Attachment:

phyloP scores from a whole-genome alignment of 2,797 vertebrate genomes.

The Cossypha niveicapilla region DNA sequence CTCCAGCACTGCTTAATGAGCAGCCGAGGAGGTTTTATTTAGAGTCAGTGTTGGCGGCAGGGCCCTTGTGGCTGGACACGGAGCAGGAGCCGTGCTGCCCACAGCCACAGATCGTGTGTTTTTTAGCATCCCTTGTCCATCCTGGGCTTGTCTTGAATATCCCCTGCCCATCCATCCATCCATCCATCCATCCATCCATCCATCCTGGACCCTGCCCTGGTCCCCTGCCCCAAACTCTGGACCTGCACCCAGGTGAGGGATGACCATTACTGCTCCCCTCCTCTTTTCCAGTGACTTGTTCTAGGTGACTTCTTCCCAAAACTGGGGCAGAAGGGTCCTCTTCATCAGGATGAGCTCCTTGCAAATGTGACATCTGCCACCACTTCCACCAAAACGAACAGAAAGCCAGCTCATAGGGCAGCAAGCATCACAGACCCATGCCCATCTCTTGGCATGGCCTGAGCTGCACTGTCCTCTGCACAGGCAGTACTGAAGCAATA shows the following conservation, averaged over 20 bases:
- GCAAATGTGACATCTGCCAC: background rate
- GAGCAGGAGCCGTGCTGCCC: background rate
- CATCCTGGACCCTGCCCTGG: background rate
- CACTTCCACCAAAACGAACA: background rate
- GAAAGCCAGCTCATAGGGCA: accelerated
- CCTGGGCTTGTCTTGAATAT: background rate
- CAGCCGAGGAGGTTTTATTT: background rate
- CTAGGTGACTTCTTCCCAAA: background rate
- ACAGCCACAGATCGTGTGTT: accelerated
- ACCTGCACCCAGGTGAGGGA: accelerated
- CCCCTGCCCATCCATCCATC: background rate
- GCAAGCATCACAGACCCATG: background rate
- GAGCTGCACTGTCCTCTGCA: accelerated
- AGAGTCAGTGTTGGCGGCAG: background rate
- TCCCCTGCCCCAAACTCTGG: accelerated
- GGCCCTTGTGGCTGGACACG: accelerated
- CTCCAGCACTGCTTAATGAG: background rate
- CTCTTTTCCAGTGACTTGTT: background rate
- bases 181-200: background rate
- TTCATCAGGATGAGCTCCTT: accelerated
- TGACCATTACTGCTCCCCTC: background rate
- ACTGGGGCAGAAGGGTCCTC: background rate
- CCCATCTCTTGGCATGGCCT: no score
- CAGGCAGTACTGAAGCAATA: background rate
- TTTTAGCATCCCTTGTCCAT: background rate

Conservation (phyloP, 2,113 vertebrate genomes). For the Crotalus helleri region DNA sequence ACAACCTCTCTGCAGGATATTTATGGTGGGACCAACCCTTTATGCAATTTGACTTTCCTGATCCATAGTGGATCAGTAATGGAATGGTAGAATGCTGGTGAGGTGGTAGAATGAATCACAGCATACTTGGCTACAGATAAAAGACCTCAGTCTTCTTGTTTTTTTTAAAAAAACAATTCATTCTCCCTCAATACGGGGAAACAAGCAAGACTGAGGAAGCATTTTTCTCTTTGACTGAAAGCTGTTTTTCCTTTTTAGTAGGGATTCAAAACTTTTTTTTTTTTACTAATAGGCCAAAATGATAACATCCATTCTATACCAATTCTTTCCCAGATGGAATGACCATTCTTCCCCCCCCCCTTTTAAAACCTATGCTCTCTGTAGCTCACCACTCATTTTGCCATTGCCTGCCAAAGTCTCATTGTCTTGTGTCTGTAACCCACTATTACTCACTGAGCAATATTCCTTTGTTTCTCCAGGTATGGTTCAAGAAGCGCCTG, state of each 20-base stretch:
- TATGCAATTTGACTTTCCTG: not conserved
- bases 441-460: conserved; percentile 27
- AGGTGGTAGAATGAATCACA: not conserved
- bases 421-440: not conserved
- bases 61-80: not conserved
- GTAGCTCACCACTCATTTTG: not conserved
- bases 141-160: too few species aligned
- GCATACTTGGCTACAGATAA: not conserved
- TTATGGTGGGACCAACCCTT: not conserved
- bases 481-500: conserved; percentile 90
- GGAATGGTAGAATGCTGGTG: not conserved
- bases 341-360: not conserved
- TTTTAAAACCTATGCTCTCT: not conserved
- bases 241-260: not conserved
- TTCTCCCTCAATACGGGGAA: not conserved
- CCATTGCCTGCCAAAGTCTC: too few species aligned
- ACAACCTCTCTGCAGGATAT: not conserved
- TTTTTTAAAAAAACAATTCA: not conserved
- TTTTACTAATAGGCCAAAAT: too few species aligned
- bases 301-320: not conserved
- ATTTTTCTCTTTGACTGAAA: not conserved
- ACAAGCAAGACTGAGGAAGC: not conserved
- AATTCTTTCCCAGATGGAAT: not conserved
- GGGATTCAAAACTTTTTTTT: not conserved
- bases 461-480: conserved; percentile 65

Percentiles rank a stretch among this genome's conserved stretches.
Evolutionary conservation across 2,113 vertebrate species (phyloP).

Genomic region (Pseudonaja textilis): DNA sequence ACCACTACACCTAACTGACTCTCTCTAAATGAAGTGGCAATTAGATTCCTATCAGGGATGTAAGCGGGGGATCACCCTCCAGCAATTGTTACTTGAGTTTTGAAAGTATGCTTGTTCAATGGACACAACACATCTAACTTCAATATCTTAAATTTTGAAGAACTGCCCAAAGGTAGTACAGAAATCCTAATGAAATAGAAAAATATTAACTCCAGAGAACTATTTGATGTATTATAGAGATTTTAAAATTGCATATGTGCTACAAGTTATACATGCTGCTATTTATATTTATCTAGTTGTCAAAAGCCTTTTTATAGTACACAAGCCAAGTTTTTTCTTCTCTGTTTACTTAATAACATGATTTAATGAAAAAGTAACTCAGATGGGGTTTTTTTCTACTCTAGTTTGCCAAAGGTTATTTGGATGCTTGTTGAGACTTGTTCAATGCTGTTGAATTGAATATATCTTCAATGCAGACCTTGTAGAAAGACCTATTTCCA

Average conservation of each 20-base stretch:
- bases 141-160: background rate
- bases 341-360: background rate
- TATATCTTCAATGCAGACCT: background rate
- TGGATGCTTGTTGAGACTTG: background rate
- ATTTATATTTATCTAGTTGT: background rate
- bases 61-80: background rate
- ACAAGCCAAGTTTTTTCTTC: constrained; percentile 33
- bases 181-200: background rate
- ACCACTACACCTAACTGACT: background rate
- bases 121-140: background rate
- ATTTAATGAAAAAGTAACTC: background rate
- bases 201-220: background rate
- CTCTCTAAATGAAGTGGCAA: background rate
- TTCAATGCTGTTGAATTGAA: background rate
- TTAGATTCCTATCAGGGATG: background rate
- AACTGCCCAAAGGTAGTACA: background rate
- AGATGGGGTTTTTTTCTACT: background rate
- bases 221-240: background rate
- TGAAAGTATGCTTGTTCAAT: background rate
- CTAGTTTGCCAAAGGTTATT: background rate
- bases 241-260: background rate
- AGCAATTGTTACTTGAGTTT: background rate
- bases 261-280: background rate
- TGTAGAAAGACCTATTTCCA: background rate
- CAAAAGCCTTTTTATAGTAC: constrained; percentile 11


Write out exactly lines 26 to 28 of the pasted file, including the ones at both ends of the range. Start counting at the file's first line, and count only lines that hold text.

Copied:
- CAGGCAGTACTGAAGCAATA: background rate
- TTTTAGCATCCCTTGTCCAT: background rate

Conservation (phyloP, 2,113 vertebrate genomes). For the Crotalus helleri region DNA sequence ACAACCTCTCTGCAGGATATTTATGGTGGGACCAACCCTTTATGCAATTTGACTTTCCTGATCCATAGTGGATCAGTAATGGAATGGTAGAATGCTGGTGAGGTGGTAGAATGAATCACAGCATACTTGGCTACAGATAAAAGACCTCAGTCTTCTTGTTTTTTTTAAAAAAACAATTCATTCTCCCTCAATACGGGGAAACAAGCAAGACTGAGGAAGCATTTTTCTCTTTGACTGAAAGCTGTTTTTCCTTTTTAGTAGGGATTCAAAACTTTTTTTTTTTTACTAATAGGCCAAAATGATAACATCCATTCTATACCAATTCTTTCCCAGATGGAATGACCATTCTTCCCCCCCCCCTTTTAAAACCTATGCTCTCTGTAGCTCACCACTCATTTTGCCATTGCCTGCCAAAGTCTCATTGTCTTGTGTCTGTAACCCACTATTACTCACTGAGCAATATTCCTTTGTTTCTCCAGGTATGGTTCAAGAAGCGCCTG, state of each 20-base stretch: